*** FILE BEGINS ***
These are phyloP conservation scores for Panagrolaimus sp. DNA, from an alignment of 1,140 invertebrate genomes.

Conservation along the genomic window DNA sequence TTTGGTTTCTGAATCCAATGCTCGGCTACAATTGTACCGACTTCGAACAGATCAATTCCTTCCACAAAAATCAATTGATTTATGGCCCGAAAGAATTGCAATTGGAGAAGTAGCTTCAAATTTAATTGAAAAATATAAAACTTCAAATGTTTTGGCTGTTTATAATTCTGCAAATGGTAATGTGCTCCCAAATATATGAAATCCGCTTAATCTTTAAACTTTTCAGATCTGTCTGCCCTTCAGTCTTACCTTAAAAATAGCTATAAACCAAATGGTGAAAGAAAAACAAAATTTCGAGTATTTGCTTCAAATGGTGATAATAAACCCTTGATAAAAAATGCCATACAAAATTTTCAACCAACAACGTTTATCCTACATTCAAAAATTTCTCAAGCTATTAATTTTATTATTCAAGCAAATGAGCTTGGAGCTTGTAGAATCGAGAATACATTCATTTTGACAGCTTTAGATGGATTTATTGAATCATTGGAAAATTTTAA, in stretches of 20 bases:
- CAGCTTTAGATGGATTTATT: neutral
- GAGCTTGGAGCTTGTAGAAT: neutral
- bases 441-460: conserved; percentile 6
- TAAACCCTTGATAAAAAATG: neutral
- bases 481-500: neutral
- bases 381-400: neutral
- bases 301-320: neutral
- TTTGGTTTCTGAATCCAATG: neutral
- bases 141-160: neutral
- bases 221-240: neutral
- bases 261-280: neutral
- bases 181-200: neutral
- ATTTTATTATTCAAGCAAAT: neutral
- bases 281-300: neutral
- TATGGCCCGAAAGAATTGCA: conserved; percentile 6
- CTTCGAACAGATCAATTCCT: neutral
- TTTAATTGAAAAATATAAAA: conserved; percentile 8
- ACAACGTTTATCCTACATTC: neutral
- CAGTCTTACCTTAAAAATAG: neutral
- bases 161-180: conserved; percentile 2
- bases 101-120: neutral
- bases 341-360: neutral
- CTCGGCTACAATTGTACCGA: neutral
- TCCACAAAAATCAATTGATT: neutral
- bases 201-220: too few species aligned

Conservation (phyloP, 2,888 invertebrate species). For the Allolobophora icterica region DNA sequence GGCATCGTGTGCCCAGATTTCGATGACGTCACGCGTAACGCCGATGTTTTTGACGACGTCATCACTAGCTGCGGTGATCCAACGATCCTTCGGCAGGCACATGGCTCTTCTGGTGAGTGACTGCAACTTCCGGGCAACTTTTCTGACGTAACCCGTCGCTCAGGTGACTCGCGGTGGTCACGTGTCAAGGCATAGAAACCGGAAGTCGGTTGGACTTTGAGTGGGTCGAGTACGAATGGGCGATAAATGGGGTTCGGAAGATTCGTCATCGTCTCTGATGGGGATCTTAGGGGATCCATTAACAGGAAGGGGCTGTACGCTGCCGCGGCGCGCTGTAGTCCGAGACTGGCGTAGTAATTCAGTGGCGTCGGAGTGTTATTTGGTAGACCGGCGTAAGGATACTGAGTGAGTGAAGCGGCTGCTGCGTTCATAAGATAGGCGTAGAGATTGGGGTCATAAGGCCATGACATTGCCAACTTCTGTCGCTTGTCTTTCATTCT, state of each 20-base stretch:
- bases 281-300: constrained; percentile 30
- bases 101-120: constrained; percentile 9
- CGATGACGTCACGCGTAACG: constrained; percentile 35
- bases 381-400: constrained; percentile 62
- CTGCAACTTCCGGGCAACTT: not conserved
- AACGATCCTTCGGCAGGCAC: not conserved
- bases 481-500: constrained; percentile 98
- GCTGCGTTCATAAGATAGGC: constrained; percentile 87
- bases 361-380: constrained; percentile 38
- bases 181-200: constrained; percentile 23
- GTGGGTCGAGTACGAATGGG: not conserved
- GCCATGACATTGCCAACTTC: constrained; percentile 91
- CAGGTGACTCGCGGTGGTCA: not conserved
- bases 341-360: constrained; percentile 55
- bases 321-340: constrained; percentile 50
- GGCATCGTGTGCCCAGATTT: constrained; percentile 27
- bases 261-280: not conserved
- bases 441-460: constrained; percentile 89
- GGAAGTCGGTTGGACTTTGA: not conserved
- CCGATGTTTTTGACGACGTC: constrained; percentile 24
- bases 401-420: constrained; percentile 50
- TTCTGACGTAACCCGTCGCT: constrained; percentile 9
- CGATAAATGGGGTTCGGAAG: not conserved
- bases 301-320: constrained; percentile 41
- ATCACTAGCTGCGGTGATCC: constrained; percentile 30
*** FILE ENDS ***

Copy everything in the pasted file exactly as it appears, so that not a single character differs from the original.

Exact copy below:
These are phyloP conservation scores for Panagrolaimus sp. DNA, from an alignment of 1,140 invertebrate genomes.

Conservation along the genomic window DNA sequence TTTGGTTTCTGAATCCAATGCTCGGCTACAATTGTACCGACTTCGAACAGATCAATTCCTTCCACAAAAATCAATTGATTTATGGCCCGAAAGAATTGCAATTGGAGAAGTAGCTTCAAATTTAATTGAAAAATATAAAACTTCAAATGTTTTGGCTGTTTATAATTCTGCAAATGGTAATGTGCTCCCAAATATATGAAATCCGCTTAATCTTTAAACTTTTCAGATCTGTCTGCCCTTCAGTCTTACCTTAAAAATAGCTATAAACCAAATGGTGAAAGAAAAACAAAATTTCGAGTATTTGCTTCAAATGGTGATAATAAACCCTTGATAAAAAATGCCATACAAAATTTTCAACCAACAACGTTTATCCTACATTCAAAAATTTCTCAAGCTATTAATTTTATTATTCAAGCAAATGAGCTTGGAGCTTGTAGAATCGAGAATACATTCATTTTGACAGCTTTAGATGGATTTATTGAATCATTGGAAAATTTTAA, in stretches of 20 bases:
- CAGCTTTAGATGGATTTATT: neutral
- GAGCTTGGAGCTTGTAGAAT: neutral
- bases 441-460: conserved; percentile 6
- TAAACCCTTGATAAAAAATG: neutral
- bases 481-500: neutral
- bases 381-400: neutral
- bases 301-320: neutral
- TTTGGTTTCTGAATCCAATG: neutral
- bases 141-160: neutral
- bases 221-240: neutral
- bases 261-280: neutral
- bases 181-200: neutral
- ATTTTATTATTCAAGCAAAT: neutral
- bases 281-300: neutral
- TATGGCCCGAAAGAATTGCA: conserved; percentile 6
- CTTCGAACAGATCAATTCCT: neutral
- TTTAATTGAAAAATATAAAA: conserved; percentile 8
- ACAACGTTTATCCTACATTC: neutral
- CAGTCTTACCTTAAAAATAG: neutral
- bases 161-180: conserved; percentile 2
- bases 101-120: neutral
- bases 341-360: neutral
- CTCGGCTACAATTGTACCGA: neutral
- TCCACAAAAATCAATTGATT: neutral
- bases 201-220: too few species aligned

Conservation (phyloP, 2,888 invertebrate species). For the Allolobophora icterica region DNA sequence GGCATCGTGTGCCCAGATTTCGATGACGTCACGCGTAACGCCGATGTTTTTGACGACGTCATCACTAGCTGCGGTGATCCAACGATCCTTCGGCAGGCACATGGCTCTTCTGGTGAGTGACTGCAACTTCCGGGCAACTTTTCTGACGTAACCCGTCGCTCAGGTGACTCGCGGTGGTCACGTGTCAAGGCATAGAAACCGGAAGTCGGTTGGACTTTGAGTGGGTCGAGTACGAATGGGCGATAAATGGGGTTCGGAAGATTCGTCATCGTCTCTGATGGGGATCTTAGGGGATCCATTAACAGGAAGGGGCTGTACGCTGCCGCGGCGCGCTGTAGTCCGAGACTGGCGTAGTAATTCAGTGGCGTCGGAGTGTTATTTGGTAGACCGGCGTAAGGATACTGAGTGAGTGAAGCGGCTGCTGCGTTCATAAGATAGGCGTAGAGATTGGGGTCATAAGGCCATGACATTGCCAACTTCTGTCGCTTGTCTTTCATTCT, state of each 20-base stretch:
- bases 281-300: constrained; percentile 30
- bases 101-120: constrained; percentile 9
- CGATGACGTCACGCGTAACG: constrained; percentile 35
- bases 381-400: constrained; percentile 62
- CTGCAACTTCCGGGCAACTT: not conserved
- AACGATCCTTCGGCAGGCAC: not conserved
- bases 481-500: constrained; percentile 98
- GCTGCGTTCATAAGATAGGC: constrained; percentile 87
- bases 361-380: constrained; percentile 38
- bases 181-200: constrained; percentile 23
- GTGGGTCGAGTACGAATGGG: not conserved
- GCCATGACATTGCCAACTTC: constrained; percentile 91
- CAGGTGACTCGCGGTGGTCA: not conserved
- bases 341-360: constrained; percentile 55
- bases 321-340: constrained; percentile 50
- GGCATCGTGTGCCCAGATTT: constrained; percentile 27
- bases 261-280: not conserved
- bases 441-460: constrained; percentile 89
- GGAAGTCGGTTGGACTTTGA: not conserved
- CCGATGTTTTTGACGACGTC: constrained; percentile 24
- bases 401-420: constrained; percentile 50
- TTCTGACGTAACCCGTCGCT: constrained; percentile 9
- CGATAAATGGGGTTCGGAAG: not conserved
- bases 301-320: constrained; percentile 41
- ATCACTAGCTGCGGTGATCC: constrained; percentile 30